True Religion explores a sale as maximalist, Y2K-era styles make a comeback

Business

A True Religion brand storefront.
True Religion

The hedge fund that owns True Religion is exploring a sale of the Y2K-era jeans brand as it returns to growth and profitability after emerging from its second bankruptcy, CNBC has learned. 

True Religion sales jumped about 20% to around $280 million last year, and it brought in $80 million in earnings before interest, taxes, depreciation and amortization, people familiar with the matter said. 

It’s unclear what valuation True Religion is seeking, but it could sell for a mid single digit multiple of its EBITDA, the people said.

The sale process began in January and the sellers have targeted a wide range of consumer-focused private equity firms and a number of large, publicly traded apparel companies as potential buyers, the people said. 

Farmstead Capital Management, True Religion’s owner, has hired Baird to run the sale process. 

Baird and True Religion declined to comment on the sale.

True Religion, best known for disrupting the jeans industry in the early 2000s with its signature stitching, embroideries and smiling Buddha and horseshoe logos, has been on a rollercoaster journey over the last decade or so. 

When it emerged on the Los Angeles fashion scene in 2002, consumers were embracing maximalist styles from brands like Von Dutch and Juicy Couture. True Religion’s flashy jeans became a staple item among A-listers like Jessica Simpson and Britney Spears.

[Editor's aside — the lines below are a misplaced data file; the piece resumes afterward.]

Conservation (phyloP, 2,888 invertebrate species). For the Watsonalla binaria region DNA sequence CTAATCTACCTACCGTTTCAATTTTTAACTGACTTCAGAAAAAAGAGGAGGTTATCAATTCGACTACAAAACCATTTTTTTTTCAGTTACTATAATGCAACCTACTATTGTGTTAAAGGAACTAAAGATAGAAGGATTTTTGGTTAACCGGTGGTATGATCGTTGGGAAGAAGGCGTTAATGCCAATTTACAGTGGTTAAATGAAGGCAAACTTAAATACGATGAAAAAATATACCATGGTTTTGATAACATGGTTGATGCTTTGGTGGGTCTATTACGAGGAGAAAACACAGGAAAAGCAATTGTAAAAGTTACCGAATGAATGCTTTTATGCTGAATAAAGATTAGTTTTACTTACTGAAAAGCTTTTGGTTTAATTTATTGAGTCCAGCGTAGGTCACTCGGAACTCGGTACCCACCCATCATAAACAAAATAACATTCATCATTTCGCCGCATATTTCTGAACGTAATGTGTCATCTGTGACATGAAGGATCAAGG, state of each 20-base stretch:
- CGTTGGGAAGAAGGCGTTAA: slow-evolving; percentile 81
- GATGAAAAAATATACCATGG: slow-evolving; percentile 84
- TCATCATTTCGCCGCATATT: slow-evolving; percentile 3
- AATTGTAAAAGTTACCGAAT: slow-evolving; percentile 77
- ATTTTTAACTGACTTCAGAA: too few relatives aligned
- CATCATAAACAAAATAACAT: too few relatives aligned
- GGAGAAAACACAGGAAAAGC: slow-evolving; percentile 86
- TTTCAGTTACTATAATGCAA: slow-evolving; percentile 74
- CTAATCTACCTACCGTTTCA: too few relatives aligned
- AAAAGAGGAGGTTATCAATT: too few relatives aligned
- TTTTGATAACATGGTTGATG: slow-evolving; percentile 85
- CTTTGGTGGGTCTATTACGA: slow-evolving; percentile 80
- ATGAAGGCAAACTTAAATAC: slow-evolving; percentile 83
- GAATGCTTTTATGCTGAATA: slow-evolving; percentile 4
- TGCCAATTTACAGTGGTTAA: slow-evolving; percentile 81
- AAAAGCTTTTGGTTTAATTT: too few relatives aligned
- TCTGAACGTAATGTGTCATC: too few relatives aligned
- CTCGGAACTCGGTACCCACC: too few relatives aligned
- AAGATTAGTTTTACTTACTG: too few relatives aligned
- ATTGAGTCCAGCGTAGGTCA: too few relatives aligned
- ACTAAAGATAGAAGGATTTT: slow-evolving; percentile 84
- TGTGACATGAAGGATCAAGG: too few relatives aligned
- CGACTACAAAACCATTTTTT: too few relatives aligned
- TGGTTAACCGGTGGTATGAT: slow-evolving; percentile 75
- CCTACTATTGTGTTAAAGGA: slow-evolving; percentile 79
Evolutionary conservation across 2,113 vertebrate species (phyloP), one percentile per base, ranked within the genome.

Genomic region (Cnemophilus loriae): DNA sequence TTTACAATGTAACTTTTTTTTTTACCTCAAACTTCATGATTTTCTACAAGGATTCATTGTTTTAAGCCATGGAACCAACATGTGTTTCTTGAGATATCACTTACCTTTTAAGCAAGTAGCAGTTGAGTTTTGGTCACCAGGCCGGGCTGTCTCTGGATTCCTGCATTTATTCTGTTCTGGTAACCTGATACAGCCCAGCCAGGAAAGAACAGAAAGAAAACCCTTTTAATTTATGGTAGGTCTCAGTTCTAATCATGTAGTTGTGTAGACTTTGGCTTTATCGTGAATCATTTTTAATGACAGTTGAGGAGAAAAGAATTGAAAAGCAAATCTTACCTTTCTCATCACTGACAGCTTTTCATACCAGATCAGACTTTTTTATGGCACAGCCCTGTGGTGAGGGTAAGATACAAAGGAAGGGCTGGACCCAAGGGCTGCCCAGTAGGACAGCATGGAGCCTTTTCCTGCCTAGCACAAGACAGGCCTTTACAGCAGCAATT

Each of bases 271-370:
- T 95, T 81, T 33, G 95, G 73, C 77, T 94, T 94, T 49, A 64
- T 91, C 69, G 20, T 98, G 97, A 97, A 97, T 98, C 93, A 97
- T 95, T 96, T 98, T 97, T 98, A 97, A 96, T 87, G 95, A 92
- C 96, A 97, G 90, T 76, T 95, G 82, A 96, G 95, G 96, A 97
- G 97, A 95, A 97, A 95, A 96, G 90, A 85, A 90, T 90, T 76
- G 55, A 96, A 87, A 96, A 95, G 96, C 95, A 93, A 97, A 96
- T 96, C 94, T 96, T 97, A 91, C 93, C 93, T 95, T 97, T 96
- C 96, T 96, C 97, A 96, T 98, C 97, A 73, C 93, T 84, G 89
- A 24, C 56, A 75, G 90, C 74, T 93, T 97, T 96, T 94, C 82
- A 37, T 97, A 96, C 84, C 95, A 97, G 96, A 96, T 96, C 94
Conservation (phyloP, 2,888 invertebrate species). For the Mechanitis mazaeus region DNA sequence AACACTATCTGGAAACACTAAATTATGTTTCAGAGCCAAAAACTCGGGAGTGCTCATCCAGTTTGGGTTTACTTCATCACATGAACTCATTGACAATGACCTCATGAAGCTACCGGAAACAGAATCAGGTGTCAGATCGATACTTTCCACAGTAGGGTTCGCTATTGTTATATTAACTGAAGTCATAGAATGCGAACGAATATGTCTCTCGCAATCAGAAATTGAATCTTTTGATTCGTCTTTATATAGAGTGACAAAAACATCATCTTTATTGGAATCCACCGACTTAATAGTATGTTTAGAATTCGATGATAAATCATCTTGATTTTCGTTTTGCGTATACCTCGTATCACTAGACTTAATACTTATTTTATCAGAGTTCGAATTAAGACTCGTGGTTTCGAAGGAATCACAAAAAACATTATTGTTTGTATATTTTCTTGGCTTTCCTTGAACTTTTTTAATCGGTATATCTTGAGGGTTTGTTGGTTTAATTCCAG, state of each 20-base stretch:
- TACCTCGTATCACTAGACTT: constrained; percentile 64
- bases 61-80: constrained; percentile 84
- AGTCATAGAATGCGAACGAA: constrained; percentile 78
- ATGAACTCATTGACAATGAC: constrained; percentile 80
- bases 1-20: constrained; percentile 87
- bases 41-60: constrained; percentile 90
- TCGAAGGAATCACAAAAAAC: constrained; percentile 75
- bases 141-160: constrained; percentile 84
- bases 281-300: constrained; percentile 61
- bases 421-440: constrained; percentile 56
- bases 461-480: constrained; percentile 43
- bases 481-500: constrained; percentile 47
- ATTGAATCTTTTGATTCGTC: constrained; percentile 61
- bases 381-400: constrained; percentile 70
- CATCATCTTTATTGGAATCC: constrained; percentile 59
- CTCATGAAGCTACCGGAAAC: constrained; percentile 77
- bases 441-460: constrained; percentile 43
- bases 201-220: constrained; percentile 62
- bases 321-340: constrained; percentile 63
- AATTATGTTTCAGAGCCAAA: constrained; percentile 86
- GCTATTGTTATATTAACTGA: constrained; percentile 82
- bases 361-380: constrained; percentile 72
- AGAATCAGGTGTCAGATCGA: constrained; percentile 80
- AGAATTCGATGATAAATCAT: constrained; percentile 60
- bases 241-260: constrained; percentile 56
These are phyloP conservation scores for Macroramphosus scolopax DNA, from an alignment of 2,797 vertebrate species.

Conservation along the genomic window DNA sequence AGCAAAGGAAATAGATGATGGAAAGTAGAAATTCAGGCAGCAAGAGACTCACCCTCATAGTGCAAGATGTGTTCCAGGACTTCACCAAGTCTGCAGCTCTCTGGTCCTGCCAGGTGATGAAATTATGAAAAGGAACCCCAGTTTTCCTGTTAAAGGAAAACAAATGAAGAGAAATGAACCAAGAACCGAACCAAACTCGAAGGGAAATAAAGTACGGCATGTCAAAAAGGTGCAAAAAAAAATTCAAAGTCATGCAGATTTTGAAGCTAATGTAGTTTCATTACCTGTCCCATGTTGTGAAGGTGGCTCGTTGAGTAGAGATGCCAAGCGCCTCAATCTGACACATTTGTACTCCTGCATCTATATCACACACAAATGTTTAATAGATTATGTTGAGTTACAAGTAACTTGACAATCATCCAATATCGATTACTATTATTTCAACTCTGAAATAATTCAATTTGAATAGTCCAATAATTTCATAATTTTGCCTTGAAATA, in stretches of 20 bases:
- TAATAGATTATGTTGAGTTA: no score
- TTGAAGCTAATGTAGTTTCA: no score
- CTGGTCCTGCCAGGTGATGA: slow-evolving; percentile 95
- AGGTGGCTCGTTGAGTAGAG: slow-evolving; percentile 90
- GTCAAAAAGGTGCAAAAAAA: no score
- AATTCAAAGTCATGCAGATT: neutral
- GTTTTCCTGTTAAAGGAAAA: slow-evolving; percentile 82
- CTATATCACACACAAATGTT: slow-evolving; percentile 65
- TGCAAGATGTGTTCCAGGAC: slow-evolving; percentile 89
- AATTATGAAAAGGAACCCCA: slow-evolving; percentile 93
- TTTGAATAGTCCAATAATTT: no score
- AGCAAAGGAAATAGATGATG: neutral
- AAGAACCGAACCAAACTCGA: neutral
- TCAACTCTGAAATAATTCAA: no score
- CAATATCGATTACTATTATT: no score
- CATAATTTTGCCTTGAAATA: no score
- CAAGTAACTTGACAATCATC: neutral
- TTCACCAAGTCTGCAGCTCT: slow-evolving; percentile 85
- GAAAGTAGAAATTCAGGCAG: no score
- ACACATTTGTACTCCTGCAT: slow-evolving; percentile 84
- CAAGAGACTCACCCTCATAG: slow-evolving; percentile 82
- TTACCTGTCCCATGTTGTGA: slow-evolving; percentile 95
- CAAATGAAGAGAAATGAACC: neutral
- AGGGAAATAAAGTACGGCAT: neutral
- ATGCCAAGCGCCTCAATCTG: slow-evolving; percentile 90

At the time, the jeans retailed for about $200 to $300 a pair, and True Religion found its niche catering to female consumers who made about $200,000 annually and tended to shop at high-end department stores like Neiman Marcus, Bloomingdales and Saks Fifth Avenue, CEO Michael Buckley said.

True Religion went public in 2003 and made headlines for its growth and profits. But as the decade wore on, it faced increased competition from cheaper alternatives such as Gap and Forever 21.

By the time the 2010s hit, athleisure was taking off and denim had started to fall out of favor. The brand was taken private in 2013 and by 2017, it was bankrupt

True Religion eventually emerged from that bankruptcy and did so again in 2020 after it filed for a second time at the height of the Covid pandemic. However, these days, the brand’s trips through Chapter 11 are in the rear-view mirror. 

Buckley, who helmed the company during its 2000s heyday and returned in 2019, has transformed True Religion into a leaner machine. The brand still focuses on its maximalist roots, but has dialed into a new consumer as Y2K-era styles make a comeback. 

True Religion’s primary shoppers are diverse with an average income of $60,000 to $65,000. Its typical price point for jeans has come way down to less than $100 a pair, which is in line with competitors like Levi Strauss and Gap, and better suited for its customer base.

“You have to know who your consumer is. The previous management, before I came back, was still trying to market to who they thought that customer was in 2010,” Buckley told CNBC during a recent interview. “Like, they left the brand. There’s a lot more followers out there [today] than there is, you know, call it the early adopters that wanted this brand back then.” 

True Religion recently conducted a market research survey and found its Net Promoter Score, which measures customer loyalty, is more than 10% higher than its competitor peer set, including mega brands like Levi, Nike, Michael Kors and Ralph Lauren

Buckley said True Religion has the potential to be a billion-dollar brand. Over the next few years, he plans to double its revenue by focusing on its digital sales, expanding its product assortment and winning over female shoppers.

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